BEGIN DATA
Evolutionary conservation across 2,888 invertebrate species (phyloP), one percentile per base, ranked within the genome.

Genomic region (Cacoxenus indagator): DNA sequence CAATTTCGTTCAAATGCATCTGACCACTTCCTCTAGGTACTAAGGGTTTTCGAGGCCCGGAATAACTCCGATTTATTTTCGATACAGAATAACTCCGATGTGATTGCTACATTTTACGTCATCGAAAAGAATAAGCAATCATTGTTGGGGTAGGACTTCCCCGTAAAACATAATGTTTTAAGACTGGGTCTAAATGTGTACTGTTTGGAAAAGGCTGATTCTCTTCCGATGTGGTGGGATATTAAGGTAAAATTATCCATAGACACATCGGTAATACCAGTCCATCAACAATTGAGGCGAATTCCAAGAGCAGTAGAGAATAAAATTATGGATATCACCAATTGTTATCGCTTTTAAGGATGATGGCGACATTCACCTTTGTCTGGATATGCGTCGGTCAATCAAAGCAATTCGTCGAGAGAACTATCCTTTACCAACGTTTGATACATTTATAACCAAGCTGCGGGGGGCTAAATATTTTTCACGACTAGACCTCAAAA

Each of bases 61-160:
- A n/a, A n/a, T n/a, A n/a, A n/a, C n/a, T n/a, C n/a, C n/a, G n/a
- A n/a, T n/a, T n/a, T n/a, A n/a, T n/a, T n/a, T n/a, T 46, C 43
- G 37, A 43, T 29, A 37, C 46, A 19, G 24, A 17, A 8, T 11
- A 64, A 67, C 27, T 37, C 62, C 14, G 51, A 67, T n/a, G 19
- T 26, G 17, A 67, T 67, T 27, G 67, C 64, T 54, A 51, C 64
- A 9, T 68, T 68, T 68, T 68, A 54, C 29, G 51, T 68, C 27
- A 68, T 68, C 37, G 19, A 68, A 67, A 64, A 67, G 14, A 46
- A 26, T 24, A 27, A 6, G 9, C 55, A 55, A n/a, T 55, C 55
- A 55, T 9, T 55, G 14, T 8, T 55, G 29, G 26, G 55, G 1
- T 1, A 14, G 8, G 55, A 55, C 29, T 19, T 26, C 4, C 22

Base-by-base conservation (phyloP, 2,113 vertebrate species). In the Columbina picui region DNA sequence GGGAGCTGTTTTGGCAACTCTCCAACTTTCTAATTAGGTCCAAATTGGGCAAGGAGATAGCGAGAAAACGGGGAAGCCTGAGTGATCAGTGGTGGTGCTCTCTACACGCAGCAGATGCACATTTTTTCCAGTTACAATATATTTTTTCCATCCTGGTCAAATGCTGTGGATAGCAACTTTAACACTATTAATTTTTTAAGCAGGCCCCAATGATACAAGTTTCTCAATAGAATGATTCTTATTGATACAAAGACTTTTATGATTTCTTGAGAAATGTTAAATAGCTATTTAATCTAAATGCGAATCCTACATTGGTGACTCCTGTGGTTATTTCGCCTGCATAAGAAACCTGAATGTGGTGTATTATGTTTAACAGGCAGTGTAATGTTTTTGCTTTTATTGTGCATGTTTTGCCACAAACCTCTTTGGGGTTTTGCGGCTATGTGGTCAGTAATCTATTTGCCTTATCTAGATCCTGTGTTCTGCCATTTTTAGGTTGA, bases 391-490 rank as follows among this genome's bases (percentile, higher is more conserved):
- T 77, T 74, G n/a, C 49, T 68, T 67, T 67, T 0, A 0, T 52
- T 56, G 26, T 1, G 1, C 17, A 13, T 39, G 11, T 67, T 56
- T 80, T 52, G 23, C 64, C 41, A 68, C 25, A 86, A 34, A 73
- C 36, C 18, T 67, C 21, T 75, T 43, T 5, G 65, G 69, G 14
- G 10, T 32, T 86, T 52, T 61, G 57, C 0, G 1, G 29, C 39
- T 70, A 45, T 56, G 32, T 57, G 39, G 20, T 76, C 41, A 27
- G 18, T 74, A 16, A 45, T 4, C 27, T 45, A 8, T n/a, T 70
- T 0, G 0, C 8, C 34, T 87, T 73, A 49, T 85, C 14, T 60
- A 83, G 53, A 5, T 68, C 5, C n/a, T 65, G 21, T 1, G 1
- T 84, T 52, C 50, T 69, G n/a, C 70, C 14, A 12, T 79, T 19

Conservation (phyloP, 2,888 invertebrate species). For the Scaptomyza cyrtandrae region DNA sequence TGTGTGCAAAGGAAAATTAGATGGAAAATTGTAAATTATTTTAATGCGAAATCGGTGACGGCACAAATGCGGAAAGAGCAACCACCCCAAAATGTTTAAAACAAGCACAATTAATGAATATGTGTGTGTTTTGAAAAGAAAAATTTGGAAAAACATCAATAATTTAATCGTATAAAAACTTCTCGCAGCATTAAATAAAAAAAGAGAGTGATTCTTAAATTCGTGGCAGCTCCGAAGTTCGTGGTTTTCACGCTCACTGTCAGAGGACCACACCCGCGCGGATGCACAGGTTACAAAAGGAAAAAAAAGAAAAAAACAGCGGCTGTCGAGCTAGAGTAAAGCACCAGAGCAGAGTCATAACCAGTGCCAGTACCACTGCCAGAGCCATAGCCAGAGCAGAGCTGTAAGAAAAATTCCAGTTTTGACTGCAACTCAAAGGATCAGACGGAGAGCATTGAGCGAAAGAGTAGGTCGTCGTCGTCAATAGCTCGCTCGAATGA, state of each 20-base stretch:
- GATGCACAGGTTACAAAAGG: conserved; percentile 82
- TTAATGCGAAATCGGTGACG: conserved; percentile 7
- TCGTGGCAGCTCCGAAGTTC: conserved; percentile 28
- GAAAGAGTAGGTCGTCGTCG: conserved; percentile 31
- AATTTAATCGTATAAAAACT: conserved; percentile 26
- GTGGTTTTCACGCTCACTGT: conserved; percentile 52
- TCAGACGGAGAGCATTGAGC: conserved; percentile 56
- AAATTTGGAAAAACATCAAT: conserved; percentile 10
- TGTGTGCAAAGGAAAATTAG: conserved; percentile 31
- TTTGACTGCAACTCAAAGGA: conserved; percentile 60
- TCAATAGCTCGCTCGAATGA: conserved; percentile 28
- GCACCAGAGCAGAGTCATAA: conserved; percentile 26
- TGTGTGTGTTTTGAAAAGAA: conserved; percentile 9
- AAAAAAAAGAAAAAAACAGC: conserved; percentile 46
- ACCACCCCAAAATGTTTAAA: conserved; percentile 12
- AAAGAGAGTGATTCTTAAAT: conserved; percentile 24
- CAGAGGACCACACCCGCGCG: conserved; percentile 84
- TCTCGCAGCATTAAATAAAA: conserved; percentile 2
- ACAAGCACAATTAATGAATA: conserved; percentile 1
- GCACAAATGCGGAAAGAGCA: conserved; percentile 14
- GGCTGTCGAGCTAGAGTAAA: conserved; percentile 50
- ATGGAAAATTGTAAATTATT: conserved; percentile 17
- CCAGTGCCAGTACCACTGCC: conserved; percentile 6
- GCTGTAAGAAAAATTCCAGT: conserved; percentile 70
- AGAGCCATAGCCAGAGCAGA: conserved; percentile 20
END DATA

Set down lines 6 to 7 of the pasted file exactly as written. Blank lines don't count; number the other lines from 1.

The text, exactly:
- G 37, A 43, T 29, A 37, C 46, A 19, G 24, A 17, A 8, T 11
- A 64, A 67, C 27, T 37, C 62, C 14, G 51, A 67, T n/a, G 19